# speed of an electromagnetic wave

I have this equation

$$\dfrac{\partial E_z}{\partial y^2} - \mu_0 \varepsilon_0 \dfrac{\partial E_z}{\partial t^2} = 0$$

Why is $v^2 = 1 / (\mu_0 \varepsilon_0)$ ?

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Why do I know that this is the speed? – kame Sep 12 '11 at 13:13
Because it has the velocity squared units. – Vladimir Kalitvianski Sep 12 '11 at 14:19

Take the function $E_z(x,t) = f([x-vt])$, where $f$ is an arbitrary function of the single variable $x-vt$, such as $e^{-(x-vt)^2}$. You can verify, by taking partial derivatives and using the chain rule, that any such $f$ solves the PDE if and only if $v^2 = \frac{1}{\mu_0\epsilon_0}$. It also turns out that all solutions can be written as linear combinations of two such solutions, one $v$ positive and one with $v$ negative.

If you set $u = x-vt$, so that $E_z$ is constant when viewed from the point of view of $u$, we see that that $u$ frame is moving relative to the $x$ frame as speed $v$. Thus, all solutions to the PDE are waves traveling right at $v$, left at $v$, or a combination of those two.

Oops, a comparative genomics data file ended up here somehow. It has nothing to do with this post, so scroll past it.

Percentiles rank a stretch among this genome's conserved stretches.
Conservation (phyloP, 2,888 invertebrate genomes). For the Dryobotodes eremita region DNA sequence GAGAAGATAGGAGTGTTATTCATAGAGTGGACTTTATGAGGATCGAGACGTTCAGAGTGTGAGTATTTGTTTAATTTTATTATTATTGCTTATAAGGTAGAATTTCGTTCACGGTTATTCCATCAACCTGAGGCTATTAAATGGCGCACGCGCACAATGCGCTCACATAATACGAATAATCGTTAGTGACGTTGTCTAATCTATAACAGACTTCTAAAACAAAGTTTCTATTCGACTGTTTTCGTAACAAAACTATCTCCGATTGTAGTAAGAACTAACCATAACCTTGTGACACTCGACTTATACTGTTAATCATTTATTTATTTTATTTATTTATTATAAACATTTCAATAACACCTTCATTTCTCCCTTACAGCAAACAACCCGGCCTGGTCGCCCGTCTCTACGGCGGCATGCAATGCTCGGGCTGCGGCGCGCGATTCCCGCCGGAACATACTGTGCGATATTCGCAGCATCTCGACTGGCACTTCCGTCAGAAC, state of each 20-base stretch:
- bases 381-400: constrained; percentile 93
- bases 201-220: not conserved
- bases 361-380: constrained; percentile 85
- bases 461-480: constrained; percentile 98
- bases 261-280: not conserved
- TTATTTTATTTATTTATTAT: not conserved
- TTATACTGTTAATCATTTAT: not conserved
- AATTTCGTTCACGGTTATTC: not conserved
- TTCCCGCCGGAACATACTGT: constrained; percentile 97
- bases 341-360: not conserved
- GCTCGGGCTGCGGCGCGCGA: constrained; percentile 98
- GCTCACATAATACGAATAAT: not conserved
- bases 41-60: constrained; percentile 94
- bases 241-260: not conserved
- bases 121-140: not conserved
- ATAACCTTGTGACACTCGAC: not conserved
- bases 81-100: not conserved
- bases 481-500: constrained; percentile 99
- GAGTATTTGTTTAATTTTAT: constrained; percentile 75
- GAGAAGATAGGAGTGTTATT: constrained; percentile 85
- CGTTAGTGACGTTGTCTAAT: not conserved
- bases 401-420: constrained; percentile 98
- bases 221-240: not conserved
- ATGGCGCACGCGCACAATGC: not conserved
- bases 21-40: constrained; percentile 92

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If we consider any wave traveling in a single spatial dimension, then the function, $f(y,t)$, that describes that wave satisfies the PDE $$\frac{\partial^2 f}{\partial y^2} - \frac{1}{v^2}\frac{\partial^2 f}{\partial t^2} = 0.$$

Empirically we identify the constant, $v$, with the velocity of that wave. It is fairly easy to see from D'Alembert, why, from a theoretical point of view, this is the case.

Now, comparing the above equation to $$\frac{\partial^2 E_z}{\partial y^2} - \mu_0\epsilon_0\frac{\partial^2 E_z}{\partial t^2} = 0,$$ we would identify $$v^2 = \frac{1}{\mu_0\epsilon_0}.$$

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